Happy New Year to everyone! I hope you enjoyed my last post about hard-to decipher Linear A tablets. Now we shall examine some even more mysterious ancient documents: those ones that can only be understood if we analyse not just the names - but the numbers standing beside them. It is now time for some mathematics!
The most obvious problem one can encounter when reading Minoan clay tablets is the lack of knowledge about the transaction terms themselves. After all, how can we understand anything about Cretan accounting, if we do not even know if the goods mentioned were actually collected or - on the contrary - distributed? Our path is clear: to understand more of the meaning of the tablets, we have to analyse the quantities of wares.
Let our first specimen to study be the clay tablet HT8 (see figure). This tablet is fortunately complete, and written with easily readable characters. But it still somehow lacks in clarity. Judged from the absence of any totalling term (KU-RO), it likely lists outgoing goods: the headers seem to list the total stockpile of oil (OLE+KI) to be distributed. The modifier 'KI' might point to a type of "scented oil" (e.g. rose-scented or sage-scented) that was sent to sanctuaries of gods all across the land on certain annual festivals - if we can believe the Linear B tablets already deciphered by Ventris and Chadwick. The distribution patterns on HT8 are quite intriguing on their own, and may admit more than one possible solution. At least some of the entries must be transaction terms, otherwise the numbers would not work. The most trivial solution to the problem was found by Brent Davis & John Younger. But this is not the only possible one. You shall also see my rival hypothesis on the same figure.
The main strength of the original solution is the ability to interpret both sides of the tablet as complete and integrated entity. However, Davis & Younger needed to assume two transaction terms to achieve this goal - both the sole 'PA' syllabogram and the hapax word SU-PU2-*188. Although a single 'PA' returns on other documents, no other tablet supports their reading as transaction terms. On the other hand, most names clearly recur on other tablets, such as PA-JA-RE [HT29, HT88, ZA10], TE-WE [HT98] or QA-*310-I [HT85, HT122]. HT85 even features a similar single-syllable 'PA' term. However, on the toponym list HT85, 'PA' probably abbreviates PA-I-TO, the name of Phaistos. It is tempting to believe that the same applies to the place-name list on HT10, where a toponym tied to KU-NI-SU (Knossos?) is contrasted to a list headed by 'PA' (tributaries to Phaistos?). To remedy the situation, I played around the numbers to find an even better solution to this tablet. As you can see on the figure, if we split the document into two almost-separate lists (with 15 units of oil to distribute, instead of 10), we only have to assume the existence of a single transaction term on side B. KA-PA is a more-or less obvious candidate: it also returns on the headers of tablets HT6, HT94, HT102 and HT105. On HT11 and HT140 we also find a counting term 'KA' (abbreviation, KA-PA?) that frequently stands beside large quantities without any names mentioned. KA-PA is likely related to another word: KA-PE [HT9], that is undoubtedly a transaction term, and stands as contrasted to SA-RO2 on the same tablet. Note that KA-PA itself can form a single expression with SA-RA2 (as on HT102), but it never-ever joins up with A-DU (another common term alongside SA-RA2).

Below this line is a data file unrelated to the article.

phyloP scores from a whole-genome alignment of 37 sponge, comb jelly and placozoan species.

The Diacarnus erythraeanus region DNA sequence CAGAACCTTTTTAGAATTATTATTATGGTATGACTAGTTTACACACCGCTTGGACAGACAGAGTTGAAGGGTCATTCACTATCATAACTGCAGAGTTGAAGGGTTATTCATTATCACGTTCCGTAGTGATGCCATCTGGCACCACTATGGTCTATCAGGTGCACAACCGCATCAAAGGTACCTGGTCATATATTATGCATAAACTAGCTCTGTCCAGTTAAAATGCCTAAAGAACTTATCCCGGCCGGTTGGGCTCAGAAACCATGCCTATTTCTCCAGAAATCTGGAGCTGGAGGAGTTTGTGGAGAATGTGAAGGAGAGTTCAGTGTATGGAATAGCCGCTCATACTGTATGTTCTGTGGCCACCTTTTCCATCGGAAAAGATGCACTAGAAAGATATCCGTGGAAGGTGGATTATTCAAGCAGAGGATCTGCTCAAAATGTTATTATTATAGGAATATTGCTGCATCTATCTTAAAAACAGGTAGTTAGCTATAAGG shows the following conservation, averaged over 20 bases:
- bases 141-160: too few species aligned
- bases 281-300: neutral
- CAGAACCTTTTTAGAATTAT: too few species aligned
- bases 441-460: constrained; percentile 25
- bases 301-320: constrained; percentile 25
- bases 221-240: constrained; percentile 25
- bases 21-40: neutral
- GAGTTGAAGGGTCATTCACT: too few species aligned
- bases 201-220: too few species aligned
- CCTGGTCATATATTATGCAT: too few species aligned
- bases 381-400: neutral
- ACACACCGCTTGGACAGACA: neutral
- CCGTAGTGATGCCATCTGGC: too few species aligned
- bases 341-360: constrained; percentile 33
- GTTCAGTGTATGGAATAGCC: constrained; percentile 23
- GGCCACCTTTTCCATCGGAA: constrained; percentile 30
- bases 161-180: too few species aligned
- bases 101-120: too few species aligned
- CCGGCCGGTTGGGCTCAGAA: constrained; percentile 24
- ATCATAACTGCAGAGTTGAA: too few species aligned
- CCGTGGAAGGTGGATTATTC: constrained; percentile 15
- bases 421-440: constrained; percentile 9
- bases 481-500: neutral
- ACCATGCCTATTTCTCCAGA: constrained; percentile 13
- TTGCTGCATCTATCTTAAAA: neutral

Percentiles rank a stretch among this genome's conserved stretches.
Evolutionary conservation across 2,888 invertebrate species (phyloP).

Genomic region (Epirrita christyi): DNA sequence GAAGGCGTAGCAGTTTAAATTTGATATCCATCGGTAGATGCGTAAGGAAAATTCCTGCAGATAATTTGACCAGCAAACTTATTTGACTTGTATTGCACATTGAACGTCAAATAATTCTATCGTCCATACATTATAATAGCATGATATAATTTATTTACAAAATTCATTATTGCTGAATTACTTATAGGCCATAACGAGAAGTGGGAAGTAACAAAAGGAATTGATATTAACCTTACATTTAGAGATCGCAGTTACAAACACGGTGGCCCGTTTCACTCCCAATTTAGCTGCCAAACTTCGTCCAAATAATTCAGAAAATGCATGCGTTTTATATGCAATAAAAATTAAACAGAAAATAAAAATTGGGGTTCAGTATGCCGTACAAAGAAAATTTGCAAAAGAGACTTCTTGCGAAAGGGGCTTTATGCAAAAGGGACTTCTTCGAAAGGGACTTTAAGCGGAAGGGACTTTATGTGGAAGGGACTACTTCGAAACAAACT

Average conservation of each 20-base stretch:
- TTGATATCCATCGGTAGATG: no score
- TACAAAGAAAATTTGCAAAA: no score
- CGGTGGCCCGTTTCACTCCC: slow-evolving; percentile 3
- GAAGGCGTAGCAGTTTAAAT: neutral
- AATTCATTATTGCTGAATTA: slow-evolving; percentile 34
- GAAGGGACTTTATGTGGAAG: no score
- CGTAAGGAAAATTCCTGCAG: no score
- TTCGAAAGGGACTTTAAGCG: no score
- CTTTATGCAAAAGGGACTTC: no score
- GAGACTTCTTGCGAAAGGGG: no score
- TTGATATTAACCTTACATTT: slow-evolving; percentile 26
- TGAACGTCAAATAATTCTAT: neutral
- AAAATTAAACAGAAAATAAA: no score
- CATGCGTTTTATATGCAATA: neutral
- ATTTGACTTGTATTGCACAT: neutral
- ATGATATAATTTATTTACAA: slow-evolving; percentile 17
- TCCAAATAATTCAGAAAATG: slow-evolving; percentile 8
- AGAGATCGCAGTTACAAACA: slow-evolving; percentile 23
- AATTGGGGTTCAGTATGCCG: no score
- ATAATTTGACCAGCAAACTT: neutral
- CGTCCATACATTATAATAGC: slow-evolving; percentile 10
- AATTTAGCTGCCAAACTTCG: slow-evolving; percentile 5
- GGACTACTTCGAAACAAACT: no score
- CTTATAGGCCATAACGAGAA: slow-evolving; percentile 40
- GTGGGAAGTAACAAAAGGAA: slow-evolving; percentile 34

To understand the complementarity and mutual exclusivity of these transaction terms, we must make some assumptions on their meanings first. SA-RA2, one of the most common transaction terms on the Haghia Triada tablets could be cautiously translated as "supplies" (note that it almost always stands before a list of consumables, most typically GRA [wheat]). I chose the word "supplies" to avoid any explicit implications to incoming or outgoing transactions - that are often difficult or impossible to guess. As for A-DU, after a thorough study, I find the reading of John Younger (A-DU = "assessed") really enticing. Now, if KA-PA would mean something like "leftover", "remaining", we could now explain entire phrases: A-DU • SA-RA2 [HT99] = "assessed supplies", TE • A-DU [HT92, HT133] = "give (as) expected" KA-PA • SA-RA2 [HT102] = "remaining supplies", SA-RO2 = "supplied", in contrast to KA-PE = "of what remains". KA-PA can be used with a wide variety of goods, even people [HT94, HT105], in which case, they are counted by type (profession) and not by provenience. On HT102, KA-PA stands before a very substantial number of GRA: 976 units - that would be about 32,000 litres of wheat if measured by volume - likely the whole stockpile of an entire settlement. There is even a Classic Greek word: κάπηλος of prehellenic origins, meaning "local wholesale merchant" (i.e. who dealt in the surplus goods a community produced), that could possibly be connected with KA-PA / KA-PE.